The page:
O.J. Simpson to Appeal Court Orders Requiring Him to Pay $60M For Ron Goldman Death

A lawyer representing O.J. Simpson said on Friday he plans to appeal court orders for Simpson to pay at least $60 million in judgment settlements over the deaths of Ron Goldman and Simpson's former wife, Nicole Brown Simpson.

Malcolm LaVergne, who represents the former NFL player, asked the Nevada Supreme Court to overturn a $33.5 million settlement owed to Fred Goldman, the father of Ron Goldman. LaVergne also asked for the remaining money owed in another settlement owed to a Connecticut man named Paul Dorsey, who owns the rights to the money owed to Sharon Rufo, the mother of Ron Goldman.

"I will be appealing both of those," LaVergne said on Friday, "and there will be more motions at the trial level."

O.J. Simpson
O.J. Simpson (R) attends his parole hearing with his attorney Malcolm LaVergne at Lovelock Correctional Center July 20, 2017 in Lovelock, Nevada. Photo by Jason Bean-Pool/Getty Images

A California civil jury in 1997, two years after Simpson was acquitted in "The Trial of the Century," ordered him to pay sums of money to the families of Goldman and Simpson-Brown.

Simpson, who currently lives in a golf course community in Las Vegas, is on parole after his 2017 prison release after serving nearly a decade for armed robbery, kidnapping and assault with a deadly weapon.

Simpson faced criminal and civil trials in the two deaths, and he was acquitted. However, he was convicted in 2008 for entering the hotel room for supposedly trying to "retrieve stolen memorabilia" that belonged to Simpson, and he was sentenced to prison in Nevada.

He served nine years and was released in 2017.

For more reporting from the Associated Press, see below.

New court filings followed a March 31 settlement of Simpson's 2019 lawsuit against The Cosmopolitan of Las Vegas, a hotel-casino where he alleged he was defamed by unnamed employees telling a celebrity news site he had been banned from the property in November 2017 for being drunk and disruptive.

LaVergne refuses to say if money changed hands in the settlement.

"They can't prove there are any settlement proceeds," he said Friday, promising to litigate "to the very end."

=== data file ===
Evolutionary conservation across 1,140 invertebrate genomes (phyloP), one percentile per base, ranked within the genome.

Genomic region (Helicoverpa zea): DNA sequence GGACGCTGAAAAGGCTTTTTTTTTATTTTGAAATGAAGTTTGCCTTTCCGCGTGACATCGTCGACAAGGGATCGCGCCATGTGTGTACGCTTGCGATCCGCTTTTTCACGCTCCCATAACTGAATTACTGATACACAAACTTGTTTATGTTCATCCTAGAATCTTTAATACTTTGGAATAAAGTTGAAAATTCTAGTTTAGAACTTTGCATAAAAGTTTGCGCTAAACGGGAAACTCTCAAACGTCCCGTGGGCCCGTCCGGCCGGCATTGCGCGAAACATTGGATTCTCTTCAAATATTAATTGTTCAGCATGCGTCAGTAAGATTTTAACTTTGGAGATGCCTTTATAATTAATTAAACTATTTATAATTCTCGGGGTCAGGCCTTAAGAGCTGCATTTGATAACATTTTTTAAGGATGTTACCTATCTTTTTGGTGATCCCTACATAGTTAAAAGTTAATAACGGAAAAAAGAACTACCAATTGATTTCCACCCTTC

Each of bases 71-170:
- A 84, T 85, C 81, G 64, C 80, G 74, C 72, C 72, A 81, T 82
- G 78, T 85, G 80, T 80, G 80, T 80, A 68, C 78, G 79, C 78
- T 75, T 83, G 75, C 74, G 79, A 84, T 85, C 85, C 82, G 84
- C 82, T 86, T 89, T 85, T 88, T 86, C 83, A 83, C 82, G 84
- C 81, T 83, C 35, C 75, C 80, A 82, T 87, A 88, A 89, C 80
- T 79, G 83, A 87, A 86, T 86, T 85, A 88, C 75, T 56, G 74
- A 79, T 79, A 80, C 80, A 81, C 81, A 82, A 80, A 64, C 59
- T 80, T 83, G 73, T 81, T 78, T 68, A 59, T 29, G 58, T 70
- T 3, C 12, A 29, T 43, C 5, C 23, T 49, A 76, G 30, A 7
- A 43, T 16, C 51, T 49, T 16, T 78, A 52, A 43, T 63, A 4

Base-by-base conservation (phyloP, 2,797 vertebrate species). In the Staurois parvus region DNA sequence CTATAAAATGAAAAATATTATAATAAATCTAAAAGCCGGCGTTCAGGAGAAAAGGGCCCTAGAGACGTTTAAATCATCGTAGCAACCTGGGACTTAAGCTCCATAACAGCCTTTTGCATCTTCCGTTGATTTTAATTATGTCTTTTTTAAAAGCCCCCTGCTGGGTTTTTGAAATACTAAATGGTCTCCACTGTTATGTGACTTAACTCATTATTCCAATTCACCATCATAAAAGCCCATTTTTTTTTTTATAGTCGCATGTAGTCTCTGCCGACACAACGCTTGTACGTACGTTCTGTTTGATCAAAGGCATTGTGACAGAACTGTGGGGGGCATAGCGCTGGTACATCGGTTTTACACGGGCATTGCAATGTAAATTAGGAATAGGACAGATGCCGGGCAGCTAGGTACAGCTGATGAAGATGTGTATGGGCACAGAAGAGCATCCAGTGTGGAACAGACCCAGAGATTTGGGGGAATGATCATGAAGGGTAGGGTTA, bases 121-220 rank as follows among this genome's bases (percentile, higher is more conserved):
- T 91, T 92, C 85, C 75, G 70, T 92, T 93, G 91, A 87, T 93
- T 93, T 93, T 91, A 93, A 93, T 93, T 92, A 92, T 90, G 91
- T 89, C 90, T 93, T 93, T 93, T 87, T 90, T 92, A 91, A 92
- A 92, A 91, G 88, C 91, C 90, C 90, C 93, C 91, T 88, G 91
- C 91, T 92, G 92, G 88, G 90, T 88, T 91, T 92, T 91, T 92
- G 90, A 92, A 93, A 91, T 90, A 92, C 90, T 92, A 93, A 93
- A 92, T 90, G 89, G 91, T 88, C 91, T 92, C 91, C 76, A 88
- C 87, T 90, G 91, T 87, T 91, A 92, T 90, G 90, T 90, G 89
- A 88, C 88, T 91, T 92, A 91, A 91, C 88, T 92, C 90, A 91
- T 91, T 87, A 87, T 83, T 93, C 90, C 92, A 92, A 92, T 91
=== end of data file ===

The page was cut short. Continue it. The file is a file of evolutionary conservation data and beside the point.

In court filings, attorneys for The Cosmopolitan point to a confidentiality clause of the agreement and declare the resort "did not give any money or property to Mr. Simpson pursuant to the settlement."

The Cosmopolitan previously argued that Simpson couldn't be defamed because his reputation was already tarnished by his criminal and civil trials in the deaths of his ex-wife and her friend, and by his conviction and imprisonment in Nevada in a 2007 armed robbery case.

Simpson was convicted in Las Vegas in 2008, but has always maintained he and five men confronting two memorabilia dealers at a casino hotel room were just trying to retrieve personal mementoes stolen from him following his 1995 acquittal in Los Angeles. Two of the men had guns.

Attorney Craig Newman, representing Dorsey, pointed Friday to a June 7 court order keeping Simpson on the hook for at least $4.6 million. But Newman acknowledged there can be more court fights — including to determine if Simpson actually received money from The Cosmopolitan.

Attorney Larson Welsh, representing Goldman, was out of the office Friday and did not immediately respond to emails about a June 3 ruling favoring Fred Goldman.

The slain man's father has hounded Simpson for years and contends Simpson has never willingly paid any of the judgment. Nevada court records list the amount of Goldman's claim now at $58 million.

Simpson, 74, lives in a gated golf course community in Las Vegas. He remains on parole following his release from prison in July 2017 after serving nine years for armed robbery, kidnapping and assault with a weapon.

The NFL Hall-of-Famer, former sports commentator, movie actor and commercial pitchman has declined to discuss his finances other than to say he lives on pensions.

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